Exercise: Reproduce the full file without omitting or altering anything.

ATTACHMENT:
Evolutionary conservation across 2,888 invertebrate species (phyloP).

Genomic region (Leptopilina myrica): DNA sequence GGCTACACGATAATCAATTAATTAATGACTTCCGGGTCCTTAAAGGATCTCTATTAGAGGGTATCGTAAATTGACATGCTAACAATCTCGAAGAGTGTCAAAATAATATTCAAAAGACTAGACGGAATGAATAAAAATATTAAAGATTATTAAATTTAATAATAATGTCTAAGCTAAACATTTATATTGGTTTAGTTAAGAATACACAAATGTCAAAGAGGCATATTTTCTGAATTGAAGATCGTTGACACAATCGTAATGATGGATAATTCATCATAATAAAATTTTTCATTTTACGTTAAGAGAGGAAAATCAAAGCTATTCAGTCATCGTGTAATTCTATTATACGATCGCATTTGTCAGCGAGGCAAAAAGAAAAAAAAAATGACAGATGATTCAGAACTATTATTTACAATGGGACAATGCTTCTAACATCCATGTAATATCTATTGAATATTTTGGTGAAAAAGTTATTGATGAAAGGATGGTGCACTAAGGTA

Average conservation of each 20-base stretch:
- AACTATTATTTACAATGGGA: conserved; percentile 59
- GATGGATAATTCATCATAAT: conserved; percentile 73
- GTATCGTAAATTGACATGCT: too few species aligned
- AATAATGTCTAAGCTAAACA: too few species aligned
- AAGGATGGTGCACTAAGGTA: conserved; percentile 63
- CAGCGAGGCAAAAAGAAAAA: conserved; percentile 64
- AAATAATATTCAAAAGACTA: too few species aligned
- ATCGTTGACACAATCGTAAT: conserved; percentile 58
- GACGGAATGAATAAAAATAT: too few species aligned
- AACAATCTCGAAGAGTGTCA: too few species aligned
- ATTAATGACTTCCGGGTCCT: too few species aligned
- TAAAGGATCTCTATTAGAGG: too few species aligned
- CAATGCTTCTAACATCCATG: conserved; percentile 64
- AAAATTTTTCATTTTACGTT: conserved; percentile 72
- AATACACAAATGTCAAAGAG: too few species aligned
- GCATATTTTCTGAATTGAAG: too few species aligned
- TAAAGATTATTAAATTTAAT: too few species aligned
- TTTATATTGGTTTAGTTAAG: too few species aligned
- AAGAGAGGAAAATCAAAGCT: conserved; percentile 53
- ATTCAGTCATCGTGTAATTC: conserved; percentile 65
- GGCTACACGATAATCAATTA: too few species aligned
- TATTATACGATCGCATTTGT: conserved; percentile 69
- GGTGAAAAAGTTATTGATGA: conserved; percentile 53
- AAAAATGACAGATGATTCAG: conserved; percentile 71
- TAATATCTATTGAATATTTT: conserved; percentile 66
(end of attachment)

Evolutionary conservation across 2,888 invertebrate species (phyloP).

Genomic region (Leptopilina myrica): DNA sequence GGCTACACGATAATCAATTAATTAATGACTTCCGGGTCCTTAAAGGATCTCTATTAGAGGGTATCGTAAATTGACATGCTAACAATCTCGAAGAGTGTCAAAATAATATTCAAAAGACTAGACGGAATGAATAAAAATATTAAAGATTATTAAATTTAATAATAATGTCTAAGCTAAACATTTATATTGGTTTAGTTAAGAATACACAAATGTCAAAGAGGCATATTTTCTGAATTGAAGATCGTTGACACAATCGTAATGATGGATAATTCATCATAATAAAATTTTTCATTTTACGTTAAGAGAGGAAAATCAAAGCTATTCAGTCATCGTGTAATTCTATTATACGATCGCATTTGTCAGCGAGGCAAAAAGAAAAAAAAAATGACAGATGATTCAGAACTATTATTTACAATGGGACAATGCTTCTAACATCCATGTAATATCTATTGAATATTTTGGTGAAAAAGTTATTGATGAAAGGATGGTGCACTAAGGTA

Average conservation of each 20-base stretch:
- AACTATTATTTACAATGGGA: conserved; percentile 59
- GATGGATAATTCATCATAAT: conserved; percentile 73
- GTATCGTAAATTGACATGCT: too few species aligned
- AATAATGTCTAAGCTAAACA: too few species aligned
- AAGGATGGTGCACTAAGGTA: conserved; percentile 63
- CAGCGAGGCAAAAAGAAAAA: conserved; percentile 64
- AAATAATATTCAAAAGACTA: too few species aligned
- ATCGTTGACACAATCGTAAT: conserved; percentile 58
- GACGGAATGAATAAAAATAT: too few species aligned
- AACAATCTCGAAGAGTGTCA: too few species aligned
- ATTAATGACTTCCGGGTCCT: too few species aligned
- TAAAGGATCTCTATTAGAGG: too few species aligned
- CAATGCTTCTAACATCCATG: conserved; percentile 64
- AAAATTTTTCATTTTACGTT: conserved; percentile 72
- AATACACAAATGTCAAAGAG: too few species aligned
- GCATATTTTCTGAATTGAAG: too few species aligned
- TAAAGATTATTAAATTTAAT: too few species aligned
- TTTATATTGGTTTAGTTAAG: too few species aligned
- AAGAGAGGAAAATCAAAGCT: conserved; percentile 53
- ATTCAGTCATCGTGTAATTC: conserved; percentile 65
- GGCTACACGATAATCAATTA: too few species aligned
- TATTATACGATCGCATTTGT: conserved; percentile 69
- GGTGAAAAAGTTATTGATGA: conserved; percentile 53
- AAAAATGACAGATGATTCAG: conserved; percentile 71
- TAATATCTATTGAATATTTT: conserved; percentile 66